Principal Trumpet Matthew Ernst Performs Hummel’s Trumpet Concerto

David Lewellen

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Even when he’s soloing in a repertory staple, Matthew Ernst has a lot of decisions to make.

Ernst, the Milwaukee Symphony’s principal trumpet, will perform the Hummel Trumpet Concerto with the MSO on January 26-27. He has known the piece for decades, but the first question is a surprising one—what key would he play it in?

Usually, it’s a simple matter of what the composer wrote. But Hummel wrote the piece in 1803 for an instrument pitched in E. Today, E trumpets are uncommon, and Ernst’s plans to get a custom-made instrument fell through last summer. Performing in E on a trumpet pitched in another key would be unnecessarily difficult. However, Ernst said, “almost every trumpeter has an E-flat trumpet in their arsenal,” so he and the orchestra will play the piece in the key of E-flat major.

Hummel’s concerto is one of the first to be written for an instrument that could play every note of the scale—but the instruments the composer knew used keys, like a flute or clarinet, instead of the modern valves. (Years ago, Ernst got a chance to play a vintage keyed bugle of the type that Hummel wrote for, but it sounded primitive by today’s standards.)

Next, Ernst had to think about details of performance, such as trills—going up or down? Half step or whole step? Or, another option, trill on the same note but with different fingerings? He made his plans, but he is waiting to meet with guest conductor Bernard Labadie, who specializes in the Classical period. “He may make a case that I don’t know about,” he said. “I’m excited to talk to him, because there are a lot of discrepancies.”

He also had to consider his approach to the three movements. The slow, lyrical second movement may show the influence of Hummel’s wife, who was an opera singer, and sometimes Ernst will ask his students to write words to the melody. For him, it’s enough to think that “I’m a diva, and this is my moment.”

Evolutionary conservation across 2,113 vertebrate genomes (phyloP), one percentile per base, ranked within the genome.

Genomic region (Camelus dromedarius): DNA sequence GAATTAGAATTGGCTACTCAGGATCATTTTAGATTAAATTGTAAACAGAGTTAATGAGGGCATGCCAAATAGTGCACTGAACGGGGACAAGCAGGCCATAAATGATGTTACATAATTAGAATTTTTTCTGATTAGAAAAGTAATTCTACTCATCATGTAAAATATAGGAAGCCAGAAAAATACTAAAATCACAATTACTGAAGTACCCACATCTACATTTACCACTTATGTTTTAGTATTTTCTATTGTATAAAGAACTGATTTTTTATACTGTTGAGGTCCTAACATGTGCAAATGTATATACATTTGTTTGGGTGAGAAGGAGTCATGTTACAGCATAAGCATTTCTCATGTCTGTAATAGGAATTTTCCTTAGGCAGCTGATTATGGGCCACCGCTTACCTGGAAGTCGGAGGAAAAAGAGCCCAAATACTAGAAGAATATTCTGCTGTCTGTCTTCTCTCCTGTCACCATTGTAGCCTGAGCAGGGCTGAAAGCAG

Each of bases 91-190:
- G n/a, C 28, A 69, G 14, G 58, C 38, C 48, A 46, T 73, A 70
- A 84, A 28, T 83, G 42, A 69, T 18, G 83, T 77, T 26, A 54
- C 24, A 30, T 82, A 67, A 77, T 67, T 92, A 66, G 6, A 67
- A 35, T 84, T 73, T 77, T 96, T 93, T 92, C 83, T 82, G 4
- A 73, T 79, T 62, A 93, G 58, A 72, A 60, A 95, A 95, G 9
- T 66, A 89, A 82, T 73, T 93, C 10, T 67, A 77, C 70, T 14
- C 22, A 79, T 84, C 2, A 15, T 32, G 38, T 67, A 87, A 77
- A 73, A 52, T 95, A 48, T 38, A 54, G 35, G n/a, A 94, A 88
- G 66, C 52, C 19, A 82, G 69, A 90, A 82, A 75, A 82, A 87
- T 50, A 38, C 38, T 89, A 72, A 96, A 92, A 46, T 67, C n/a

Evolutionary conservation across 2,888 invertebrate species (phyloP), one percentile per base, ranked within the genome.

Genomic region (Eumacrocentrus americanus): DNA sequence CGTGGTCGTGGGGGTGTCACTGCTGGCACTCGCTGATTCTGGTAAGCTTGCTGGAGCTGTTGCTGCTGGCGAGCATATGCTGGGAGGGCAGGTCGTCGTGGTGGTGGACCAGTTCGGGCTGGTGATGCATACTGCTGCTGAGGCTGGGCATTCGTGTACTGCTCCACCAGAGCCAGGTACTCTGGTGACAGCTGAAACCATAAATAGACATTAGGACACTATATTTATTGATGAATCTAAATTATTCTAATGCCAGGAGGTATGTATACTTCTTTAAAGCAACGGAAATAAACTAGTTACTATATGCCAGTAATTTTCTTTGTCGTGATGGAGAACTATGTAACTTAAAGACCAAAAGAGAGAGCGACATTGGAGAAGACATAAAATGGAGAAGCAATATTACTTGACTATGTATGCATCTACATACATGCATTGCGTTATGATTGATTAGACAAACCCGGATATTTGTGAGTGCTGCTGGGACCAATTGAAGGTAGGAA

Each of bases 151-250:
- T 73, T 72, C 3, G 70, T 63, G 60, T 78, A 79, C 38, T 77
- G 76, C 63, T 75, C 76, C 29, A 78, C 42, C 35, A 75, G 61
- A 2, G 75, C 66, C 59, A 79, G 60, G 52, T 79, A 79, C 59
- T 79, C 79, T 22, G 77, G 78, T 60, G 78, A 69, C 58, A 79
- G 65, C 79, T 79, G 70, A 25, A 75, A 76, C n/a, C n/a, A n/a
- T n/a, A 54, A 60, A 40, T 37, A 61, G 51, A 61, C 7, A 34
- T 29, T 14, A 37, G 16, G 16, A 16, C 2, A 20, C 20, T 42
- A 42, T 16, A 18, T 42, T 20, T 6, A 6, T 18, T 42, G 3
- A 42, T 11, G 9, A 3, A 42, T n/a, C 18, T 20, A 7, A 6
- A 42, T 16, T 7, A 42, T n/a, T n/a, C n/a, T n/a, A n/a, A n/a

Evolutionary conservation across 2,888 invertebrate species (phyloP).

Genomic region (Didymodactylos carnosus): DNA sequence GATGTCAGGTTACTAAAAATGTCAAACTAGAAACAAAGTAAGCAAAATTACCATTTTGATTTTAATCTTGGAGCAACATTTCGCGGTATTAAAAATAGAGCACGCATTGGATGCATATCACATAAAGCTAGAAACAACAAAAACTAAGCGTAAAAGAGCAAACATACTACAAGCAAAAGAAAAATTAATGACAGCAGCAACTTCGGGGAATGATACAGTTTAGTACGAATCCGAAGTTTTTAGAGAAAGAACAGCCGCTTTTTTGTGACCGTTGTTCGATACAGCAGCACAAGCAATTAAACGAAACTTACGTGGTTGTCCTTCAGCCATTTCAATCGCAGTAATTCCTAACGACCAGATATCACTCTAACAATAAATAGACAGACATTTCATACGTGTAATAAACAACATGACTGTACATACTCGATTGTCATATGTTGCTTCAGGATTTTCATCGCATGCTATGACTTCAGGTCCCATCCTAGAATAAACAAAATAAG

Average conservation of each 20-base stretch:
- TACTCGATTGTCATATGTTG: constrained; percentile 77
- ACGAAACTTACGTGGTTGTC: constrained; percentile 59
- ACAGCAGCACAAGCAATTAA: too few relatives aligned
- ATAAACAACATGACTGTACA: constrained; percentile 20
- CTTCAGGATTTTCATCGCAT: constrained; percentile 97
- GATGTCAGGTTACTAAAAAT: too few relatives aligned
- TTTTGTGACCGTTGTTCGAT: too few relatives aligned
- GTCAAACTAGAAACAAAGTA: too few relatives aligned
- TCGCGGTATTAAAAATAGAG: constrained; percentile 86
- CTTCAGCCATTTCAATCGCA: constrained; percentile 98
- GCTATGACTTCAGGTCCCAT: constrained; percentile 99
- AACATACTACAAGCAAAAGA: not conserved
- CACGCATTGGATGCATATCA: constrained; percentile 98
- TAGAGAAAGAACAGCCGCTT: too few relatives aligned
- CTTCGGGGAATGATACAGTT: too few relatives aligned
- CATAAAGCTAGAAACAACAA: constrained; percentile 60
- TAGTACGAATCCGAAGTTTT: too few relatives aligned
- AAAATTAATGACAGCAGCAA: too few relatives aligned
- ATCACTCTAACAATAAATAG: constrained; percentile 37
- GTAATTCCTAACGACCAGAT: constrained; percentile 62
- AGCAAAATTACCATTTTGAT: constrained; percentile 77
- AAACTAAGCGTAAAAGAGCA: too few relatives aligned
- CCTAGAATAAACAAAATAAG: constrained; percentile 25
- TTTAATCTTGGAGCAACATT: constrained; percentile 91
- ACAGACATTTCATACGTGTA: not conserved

Particularly in the third movement, another decision will be how to handle nerves. “Even sitting in the back row, I’m nervous before every performance.” Ernst said. “It’s negotiating the nerves that’s the skill.” And standing in front of the orchestra as the soloist, the problem may be more acute. But instead of fearing the technical challenges that scare off many performers, Ernst will attach a positive idea to them. Looking at a video from one of his best performances of the piece, he noticed that “my eyes are closed and I’m dancing.” Thinking of it as a dance, and being excited for the opportunity to perform, are possible paths to successful performances.

“Getting nervous means that you care, that you’re alive,” he said. “I care deeply.”

And in the first movement, among other things, he has to be aware of what he’s doing during the long orchestral introduction, while he waits for his first entrance. “It’s awkward,” he said frankly. “You can’t look bored or distracted or stoic. I try to show that I’m interested and happy to be there. The best performances are an outgrowth of gratitude.”

Hummel, like Beethoven, was born into the Classical period and lived through the shift into the Romantic period, but aside from the trumpet concerto, his music has mostly fallen into obscurity. The difference, Ernst said, is that “Beethoven changed the world. Hummel tinkered around the edges.” But he thinks it’s unfortunate that “we hang onto only a couple pieces from some period, even though a lot of it is really good.”

The normal role of the trumpet in the orchestra is to provide emphasis, an extra shot of power in big passages, and Ernst said that can lead to the habit of exaggerating volume and articulation. But playing a whole concerto at the front of the stage is “an opportunity to explore all of the amazing colors of the instrument. I can play softly and beautifully.”